The housing inventory increased by almost 27% compared to last year. Here’s why it’s great news for shoppers


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Finally, there is some positive news on the property market front.


Key points

  • A glaring lack of housing has driven home prices up over the past year.
  • Now it looks like inventory is increasing, but there’s still not enough supply to meet demand.

There’s a reason so many people have struggled to buy a home over the past year. The real estate market has run out of inventory in a very significant way. This has made bidding wars a mainstay of the housing market, driving up house prices everywhere.

Also, when housing inventory is limited, it gives less choice to buyers. So over the past year, many people may have had to settle for a less than ideal home in order to sign a mortgage and make the leap to homeownership.

But things finally seem to be changing in a positive way when it comes to the housing stock. And now buyers can have more options — and more reasonable home prices — to look forward to.

Inventory is slowly rising

The inventory of homes available for sale rose 26.6% year on year in August, according to Realtor.com. And that’s a positive thing.

When the housing stock increases, buyers no longer have to fight for the same limited number of properties. This means buyers have more bargaining power – and they tend to pay less for the homes they bid on.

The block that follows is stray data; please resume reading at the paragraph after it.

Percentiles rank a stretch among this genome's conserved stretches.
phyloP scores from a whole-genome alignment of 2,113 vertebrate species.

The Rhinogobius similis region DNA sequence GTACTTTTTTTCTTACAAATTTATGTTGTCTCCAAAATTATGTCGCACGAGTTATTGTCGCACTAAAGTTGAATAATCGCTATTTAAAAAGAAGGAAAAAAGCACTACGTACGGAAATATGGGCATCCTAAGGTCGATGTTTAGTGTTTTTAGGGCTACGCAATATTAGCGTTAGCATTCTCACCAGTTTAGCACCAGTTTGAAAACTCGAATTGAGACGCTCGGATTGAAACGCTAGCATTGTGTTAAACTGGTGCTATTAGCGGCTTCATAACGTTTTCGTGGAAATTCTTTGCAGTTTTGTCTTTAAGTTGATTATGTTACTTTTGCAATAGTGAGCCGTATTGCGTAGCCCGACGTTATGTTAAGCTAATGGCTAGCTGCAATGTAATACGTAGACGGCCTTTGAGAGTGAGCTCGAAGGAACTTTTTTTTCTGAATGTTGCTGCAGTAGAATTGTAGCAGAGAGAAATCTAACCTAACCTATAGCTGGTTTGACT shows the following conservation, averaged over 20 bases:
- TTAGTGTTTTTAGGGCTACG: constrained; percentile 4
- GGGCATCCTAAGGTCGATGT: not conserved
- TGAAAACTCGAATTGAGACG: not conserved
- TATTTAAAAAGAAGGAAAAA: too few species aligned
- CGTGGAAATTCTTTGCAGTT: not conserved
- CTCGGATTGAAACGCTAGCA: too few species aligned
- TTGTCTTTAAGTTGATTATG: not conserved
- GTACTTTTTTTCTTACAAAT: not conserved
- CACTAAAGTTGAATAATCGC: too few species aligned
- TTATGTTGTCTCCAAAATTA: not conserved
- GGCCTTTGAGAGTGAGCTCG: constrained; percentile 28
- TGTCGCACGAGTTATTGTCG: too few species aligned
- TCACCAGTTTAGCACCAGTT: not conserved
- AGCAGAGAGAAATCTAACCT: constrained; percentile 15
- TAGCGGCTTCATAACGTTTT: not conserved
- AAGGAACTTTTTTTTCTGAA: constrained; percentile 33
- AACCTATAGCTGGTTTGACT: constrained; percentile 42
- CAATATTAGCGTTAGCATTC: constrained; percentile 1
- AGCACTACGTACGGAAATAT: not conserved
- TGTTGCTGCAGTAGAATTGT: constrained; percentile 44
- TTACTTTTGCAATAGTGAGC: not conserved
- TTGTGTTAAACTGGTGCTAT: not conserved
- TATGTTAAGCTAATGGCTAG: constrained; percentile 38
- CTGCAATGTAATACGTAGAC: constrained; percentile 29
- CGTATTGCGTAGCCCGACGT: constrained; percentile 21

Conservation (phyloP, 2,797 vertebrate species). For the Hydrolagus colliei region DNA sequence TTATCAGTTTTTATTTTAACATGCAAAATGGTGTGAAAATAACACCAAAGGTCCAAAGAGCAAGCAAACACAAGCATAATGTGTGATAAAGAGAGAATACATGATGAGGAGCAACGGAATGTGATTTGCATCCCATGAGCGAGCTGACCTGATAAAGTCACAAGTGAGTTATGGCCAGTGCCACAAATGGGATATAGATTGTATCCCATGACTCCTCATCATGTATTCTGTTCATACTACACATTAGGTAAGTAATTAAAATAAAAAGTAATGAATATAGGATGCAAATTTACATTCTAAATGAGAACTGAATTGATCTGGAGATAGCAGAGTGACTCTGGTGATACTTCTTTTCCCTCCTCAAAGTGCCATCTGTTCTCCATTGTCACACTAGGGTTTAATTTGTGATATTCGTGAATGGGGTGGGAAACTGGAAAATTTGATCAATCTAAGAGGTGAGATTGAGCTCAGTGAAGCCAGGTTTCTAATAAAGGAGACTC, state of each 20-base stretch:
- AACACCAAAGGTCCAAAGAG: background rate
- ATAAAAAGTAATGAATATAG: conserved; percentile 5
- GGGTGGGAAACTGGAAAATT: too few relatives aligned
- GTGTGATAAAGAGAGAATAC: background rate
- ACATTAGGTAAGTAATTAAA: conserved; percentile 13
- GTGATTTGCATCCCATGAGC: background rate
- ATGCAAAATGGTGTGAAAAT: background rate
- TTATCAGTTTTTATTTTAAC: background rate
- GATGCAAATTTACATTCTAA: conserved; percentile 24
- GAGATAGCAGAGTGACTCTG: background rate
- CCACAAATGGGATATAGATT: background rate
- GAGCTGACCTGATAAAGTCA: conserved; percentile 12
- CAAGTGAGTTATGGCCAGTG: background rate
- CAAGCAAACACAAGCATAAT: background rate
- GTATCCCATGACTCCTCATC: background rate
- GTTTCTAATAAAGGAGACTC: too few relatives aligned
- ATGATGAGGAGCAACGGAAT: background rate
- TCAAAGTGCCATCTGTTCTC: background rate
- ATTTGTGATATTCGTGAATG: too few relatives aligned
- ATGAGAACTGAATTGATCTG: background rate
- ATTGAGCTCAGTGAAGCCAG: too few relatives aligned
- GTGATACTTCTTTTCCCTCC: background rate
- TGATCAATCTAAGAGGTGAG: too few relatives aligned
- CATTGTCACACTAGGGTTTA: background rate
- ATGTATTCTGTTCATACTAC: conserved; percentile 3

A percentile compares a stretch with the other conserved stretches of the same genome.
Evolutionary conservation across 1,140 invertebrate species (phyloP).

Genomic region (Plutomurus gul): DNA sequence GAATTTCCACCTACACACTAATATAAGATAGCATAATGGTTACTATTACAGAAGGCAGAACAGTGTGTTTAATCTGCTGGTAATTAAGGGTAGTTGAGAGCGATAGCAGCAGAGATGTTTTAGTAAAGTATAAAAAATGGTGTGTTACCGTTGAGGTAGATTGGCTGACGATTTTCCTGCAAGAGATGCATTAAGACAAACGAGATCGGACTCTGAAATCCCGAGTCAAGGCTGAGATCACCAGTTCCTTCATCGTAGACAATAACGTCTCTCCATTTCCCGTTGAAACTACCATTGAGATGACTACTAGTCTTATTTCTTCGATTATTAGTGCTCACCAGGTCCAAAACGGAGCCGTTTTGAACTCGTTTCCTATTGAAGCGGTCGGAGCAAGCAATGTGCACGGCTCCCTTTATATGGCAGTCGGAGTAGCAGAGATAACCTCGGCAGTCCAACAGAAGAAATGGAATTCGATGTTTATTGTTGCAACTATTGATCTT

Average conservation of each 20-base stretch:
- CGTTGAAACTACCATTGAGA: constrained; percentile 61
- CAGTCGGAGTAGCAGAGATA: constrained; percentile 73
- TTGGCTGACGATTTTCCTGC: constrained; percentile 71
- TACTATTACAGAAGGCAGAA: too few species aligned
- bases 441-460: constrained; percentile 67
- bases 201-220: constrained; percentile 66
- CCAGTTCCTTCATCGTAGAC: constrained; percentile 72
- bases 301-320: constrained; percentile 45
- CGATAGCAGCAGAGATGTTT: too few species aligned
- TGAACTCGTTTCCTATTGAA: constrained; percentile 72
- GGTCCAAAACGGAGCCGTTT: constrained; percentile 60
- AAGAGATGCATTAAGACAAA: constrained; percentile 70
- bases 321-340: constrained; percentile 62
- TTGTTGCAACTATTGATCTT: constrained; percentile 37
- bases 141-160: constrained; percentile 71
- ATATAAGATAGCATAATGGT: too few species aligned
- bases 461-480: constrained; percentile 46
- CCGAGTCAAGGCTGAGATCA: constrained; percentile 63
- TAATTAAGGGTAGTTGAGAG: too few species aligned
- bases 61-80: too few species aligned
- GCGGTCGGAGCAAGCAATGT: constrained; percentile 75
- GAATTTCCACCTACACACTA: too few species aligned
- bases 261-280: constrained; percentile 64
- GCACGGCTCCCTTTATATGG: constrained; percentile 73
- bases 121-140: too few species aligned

But while rising housing inventory is good for buyers, it’s not so good for sellers. Those looking to sell a home want as little competition as possible. Now, sellers may have less leeway to charge exorbitant prices for their homes. They may also have to make more concessions to attract buyers.

For example, over the past year, many buyers were willing to forego a home inspection when buying a home (a risky move, but a tactic that has nevertheless been widely used). This meant sellers didn’t have to worry about costly issues they would have to resolve before closing a sale.

Now, with the increase in housing stock, buyers may be less willing to forgo a home inspection. And that means that sellers could face various hassles when completing transactions, such as having to make last-minute repairs they hadn’t planned on, or having to offer discounts to sellers to fix these issues on their own. Today, sellers may also have to circumvent buyers’ preferred closing times, whereas at the start of the year buyers largely had to circumvent sellers’ schedules.

Supply is still not enough to meet demand

While the increase in housing inventory is encouraging, the reality is that current housing demand still exceeds supply availability. This means sellers need not panic yet, as there are still plenty of opportunities to capitalize on buyer demand.

But those who are serious about listing a home should get moving as soon as possible. If real estate inventory continues to rise, sellers may lose their edge. And while it’s hard to predict when housing supply will grow enough to fully meet buyer demand, there’s reason to believe that could happen by late 2022 or early 2023. This gives sellers a little – but not much – time to capitalize on the edge they still have.

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